If you happen to be a Wii owner who has a separate shelf for your Wii-exclusive first-person shooters then I would imagine it’s been looking pretty bare in the last couple of years.
Well, it might just be time to dust off that shelf, vacuum the dead moths from the corners and place High Voltage Software’s The Conduit in pride of place.
The Conduit has attracted a lot of attention due to its marketing drive and due to the fact that many gamers are heralding it as the game that proved the FPS genre isn’t a lost cause on the Wii. Well this may be true, the game is a success from a technical perspective and will hopefully encourage other developers to take a serious look at what the Wii can achieve with its 1600cc motor in comparison to the grunty V8 powerhouses of its current generation counterparts. So yes, the genre isn’t a lost cause, but as a game, The Conduit is a missed opportunity.
At face value, The Conduit’s storyline is shallow and generic. If it were a recipe then it would be an Edmonds Cookbook staple;
1. Take one alien invasion
2. Add one Secret Service agent
3. Season with assorted weapons
4. Simmer for a couple of hours, stirring occasionally.
Sure, there are twists and conspiracies thrown in and your role changes in conjunction to these twists as you work out who you can and can’t trust. But due to the cast of characters who have absolutely no character and the vanilla plot and setting, you just don’t get drawn in or emotionally attached to the game whatsoever. Halfway through the game I find myself thinking: “Yeah, I’m enjoying the innovative controls, and it’s nice to see my Wii tested graphically – but I’m not sure I can be bothered playing any further”. There’s just nothing compelling enough to make you want to finish the game when you know it’s going to be a case of wash, rinse and repeat.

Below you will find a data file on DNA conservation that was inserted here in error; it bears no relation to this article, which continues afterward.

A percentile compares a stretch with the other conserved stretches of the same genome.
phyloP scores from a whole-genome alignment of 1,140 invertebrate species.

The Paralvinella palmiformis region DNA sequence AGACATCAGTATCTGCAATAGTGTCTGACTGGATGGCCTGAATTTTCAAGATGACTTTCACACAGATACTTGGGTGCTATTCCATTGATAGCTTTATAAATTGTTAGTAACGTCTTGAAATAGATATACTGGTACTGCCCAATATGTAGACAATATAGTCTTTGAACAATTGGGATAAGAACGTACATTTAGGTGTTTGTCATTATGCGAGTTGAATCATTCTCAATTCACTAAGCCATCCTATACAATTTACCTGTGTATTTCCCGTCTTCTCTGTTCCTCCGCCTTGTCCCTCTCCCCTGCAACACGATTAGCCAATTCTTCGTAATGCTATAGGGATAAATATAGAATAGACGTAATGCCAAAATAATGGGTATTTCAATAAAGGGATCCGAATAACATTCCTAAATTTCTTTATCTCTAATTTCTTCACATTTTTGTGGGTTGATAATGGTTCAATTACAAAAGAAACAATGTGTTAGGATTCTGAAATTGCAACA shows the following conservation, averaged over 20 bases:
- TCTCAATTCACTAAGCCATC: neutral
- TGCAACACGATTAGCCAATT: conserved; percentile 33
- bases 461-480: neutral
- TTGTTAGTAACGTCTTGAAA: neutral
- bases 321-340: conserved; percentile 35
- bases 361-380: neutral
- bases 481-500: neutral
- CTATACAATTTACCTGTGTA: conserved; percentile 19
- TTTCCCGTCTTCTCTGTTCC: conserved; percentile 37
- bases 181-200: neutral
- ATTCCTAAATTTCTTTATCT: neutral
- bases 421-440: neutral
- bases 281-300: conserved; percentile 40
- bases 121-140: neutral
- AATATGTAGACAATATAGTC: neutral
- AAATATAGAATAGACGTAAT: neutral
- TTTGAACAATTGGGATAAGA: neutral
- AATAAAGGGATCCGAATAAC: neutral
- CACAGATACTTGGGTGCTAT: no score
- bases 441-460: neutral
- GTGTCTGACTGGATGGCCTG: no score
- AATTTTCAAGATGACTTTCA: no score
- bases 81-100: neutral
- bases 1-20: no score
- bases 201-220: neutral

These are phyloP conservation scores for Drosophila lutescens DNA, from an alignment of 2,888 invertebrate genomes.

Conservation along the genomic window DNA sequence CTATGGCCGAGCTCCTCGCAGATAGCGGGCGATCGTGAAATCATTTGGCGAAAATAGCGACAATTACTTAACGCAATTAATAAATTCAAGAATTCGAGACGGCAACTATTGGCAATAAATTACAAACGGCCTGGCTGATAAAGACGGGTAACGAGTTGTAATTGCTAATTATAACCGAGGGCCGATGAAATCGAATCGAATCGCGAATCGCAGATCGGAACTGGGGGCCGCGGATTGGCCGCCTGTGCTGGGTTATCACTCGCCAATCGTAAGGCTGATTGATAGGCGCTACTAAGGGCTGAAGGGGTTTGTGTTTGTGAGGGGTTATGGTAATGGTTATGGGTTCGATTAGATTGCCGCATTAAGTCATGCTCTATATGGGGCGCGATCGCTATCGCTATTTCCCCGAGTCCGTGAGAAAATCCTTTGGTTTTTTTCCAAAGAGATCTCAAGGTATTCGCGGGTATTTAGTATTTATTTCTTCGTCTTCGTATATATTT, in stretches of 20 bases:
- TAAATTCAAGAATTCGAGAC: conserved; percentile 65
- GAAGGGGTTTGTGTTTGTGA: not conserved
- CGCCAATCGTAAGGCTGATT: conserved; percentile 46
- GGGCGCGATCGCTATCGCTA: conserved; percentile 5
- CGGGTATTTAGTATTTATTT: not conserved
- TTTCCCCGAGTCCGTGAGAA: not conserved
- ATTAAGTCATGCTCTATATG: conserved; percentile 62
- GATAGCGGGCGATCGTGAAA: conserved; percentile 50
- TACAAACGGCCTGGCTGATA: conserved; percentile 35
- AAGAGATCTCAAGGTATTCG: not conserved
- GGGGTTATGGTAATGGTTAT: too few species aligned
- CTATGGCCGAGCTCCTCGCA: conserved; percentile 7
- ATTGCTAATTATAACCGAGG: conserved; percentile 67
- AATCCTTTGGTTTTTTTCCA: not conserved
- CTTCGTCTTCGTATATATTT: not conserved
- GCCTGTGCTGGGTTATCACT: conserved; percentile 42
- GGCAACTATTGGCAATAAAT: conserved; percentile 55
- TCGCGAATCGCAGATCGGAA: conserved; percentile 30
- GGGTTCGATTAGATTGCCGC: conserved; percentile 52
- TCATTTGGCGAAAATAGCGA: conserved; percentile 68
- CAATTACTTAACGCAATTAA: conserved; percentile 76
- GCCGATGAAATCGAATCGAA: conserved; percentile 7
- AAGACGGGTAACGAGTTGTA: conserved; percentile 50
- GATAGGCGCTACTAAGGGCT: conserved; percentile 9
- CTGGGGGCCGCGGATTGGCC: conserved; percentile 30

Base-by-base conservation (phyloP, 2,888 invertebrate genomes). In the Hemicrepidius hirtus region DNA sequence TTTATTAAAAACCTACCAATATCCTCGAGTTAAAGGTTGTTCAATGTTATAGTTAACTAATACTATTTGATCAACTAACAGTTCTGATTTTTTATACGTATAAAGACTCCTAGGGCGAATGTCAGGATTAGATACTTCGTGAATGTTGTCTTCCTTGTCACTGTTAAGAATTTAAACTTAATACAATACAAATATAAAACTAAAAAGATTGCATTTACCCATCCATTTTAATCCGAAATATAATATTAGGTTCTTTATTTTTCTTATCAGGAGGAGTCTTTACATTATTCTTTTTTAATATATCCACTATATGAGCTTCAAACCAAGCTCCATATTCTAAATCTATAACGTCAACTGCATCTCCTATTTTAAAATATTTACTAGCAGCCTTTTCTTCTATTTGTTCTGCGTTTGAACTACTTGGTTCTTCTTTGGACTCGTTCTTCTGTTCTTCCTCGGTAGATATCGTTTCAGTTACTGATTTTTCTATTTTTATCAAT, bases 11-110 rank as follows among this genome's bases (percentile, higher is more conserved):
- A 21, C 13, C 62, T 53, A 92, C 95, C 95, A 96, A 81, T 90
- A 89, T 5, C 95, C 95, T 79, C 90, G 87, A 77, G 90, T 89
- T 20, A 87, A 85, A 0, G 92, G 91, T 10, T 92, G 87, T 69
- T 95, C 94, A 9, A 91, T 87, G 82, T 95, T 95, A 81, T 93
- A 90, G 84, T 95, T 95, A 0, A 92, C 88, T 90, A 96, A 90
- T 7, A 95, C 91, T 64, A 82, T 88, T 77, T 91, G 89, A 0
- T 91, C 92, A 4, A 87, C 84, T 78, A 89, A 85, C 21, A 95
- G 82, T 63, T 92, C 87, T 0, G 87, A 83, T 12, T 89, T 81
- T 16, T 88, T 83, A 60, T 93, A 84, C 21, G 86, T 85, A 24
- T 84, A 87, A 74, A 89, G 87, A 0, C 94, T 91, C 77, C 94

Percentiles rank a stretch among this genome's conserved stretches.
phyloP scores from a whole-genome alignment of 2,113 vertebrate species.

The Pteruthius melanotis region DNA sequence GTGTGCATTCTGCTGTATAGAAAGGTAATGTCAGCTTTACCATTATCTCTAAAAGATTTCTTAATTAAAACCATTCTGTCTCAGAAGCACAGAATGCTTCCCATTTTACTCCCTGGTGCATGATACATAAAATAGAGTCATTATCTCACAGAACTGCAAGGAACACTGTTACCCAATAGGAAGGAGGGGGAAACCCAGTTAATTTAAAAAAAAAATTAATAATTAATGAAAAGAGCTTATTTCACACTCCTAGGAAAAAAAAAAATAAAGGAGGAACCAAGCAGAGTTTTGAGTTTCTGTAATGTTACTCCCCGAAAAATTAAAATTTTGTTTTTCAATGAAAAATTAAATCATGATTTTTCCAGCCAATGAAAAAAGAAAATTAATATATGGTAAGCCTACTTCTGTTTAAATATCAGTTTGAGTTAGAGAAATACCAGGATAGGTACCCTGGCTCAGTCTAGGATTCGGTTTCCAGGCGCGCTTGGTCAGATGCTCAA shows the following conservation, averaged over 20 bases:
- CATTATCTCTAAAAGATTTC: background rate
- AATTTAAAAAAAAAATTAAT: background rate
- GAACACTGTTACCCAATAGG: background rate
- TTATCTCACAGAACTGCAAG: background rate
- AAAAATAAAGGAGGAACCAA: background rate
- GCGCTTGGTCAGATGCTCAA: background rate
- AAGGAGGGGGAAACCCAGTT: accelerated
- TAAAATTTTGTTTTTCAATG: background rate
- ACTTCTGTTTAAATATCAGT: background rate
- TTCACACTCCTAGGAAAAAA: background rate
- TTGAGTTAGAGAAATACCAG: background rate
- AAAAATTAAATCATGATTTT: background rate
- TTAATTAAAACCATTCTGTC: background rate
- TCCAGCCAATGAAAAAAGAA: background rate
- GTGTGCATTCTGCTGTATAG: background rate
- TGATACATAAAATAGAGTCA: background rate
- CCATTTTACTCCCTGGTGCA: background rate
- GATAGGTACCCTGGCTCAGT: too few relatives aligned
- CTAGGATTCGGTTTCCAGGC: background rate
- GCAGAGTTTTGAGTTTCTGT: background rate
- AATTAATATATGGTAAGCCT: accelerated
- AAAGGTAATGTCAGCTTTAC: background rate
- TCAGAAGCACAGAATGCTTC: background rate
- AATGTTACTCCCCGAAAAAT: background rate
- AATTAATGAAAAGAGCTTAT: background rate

The plot is stitched together by dialogue boxes between levels which doesn’t help bring any sense of atmosphere to the game. There are radios scattered throughout which supply much needed backstory which gives some kind of context to your cause.
Let’s cut to the chase and talk about the controls. It is after all, what will shift units off the shelves – and so it should as the remote and nunchuk work very well indeed. Not mouse and keyboard well, but once you have them fine-tuned and are used to them, you’ll wonder if you could ever go back to double thumbsticks. Everything about the controls can be calibrated and tweaked, and it’s well worth taking the time to get things just the way you want them. As a default, the Wii remote is used to aim up, down, left and right along with firing, weapon changes and melee. The nunchuk thumbstick moves forward and back plus strafes and you use it to throw grenades by mimicking a throwing action.
The melee, using the remote, is achieved by a short stabbing/prodding motion and feels a little silly to begin with. Many times I found myself moving both controllers which initiated both a melee and a grenade throw until I coordinated myself to move one without the other. But as mentioned, everything can be customized – so if the melee action doesn’t agree with your playing style then you can easily map it to the D-Pad for example. There are about ten separate actions to perform in the game, so taking some time to set up the controls to your liking is imperative, especially with movement and aiming sensitivity. The default was a bit twitchy for my preference, so with a little tweaking the accuracy I obtained was spectacular.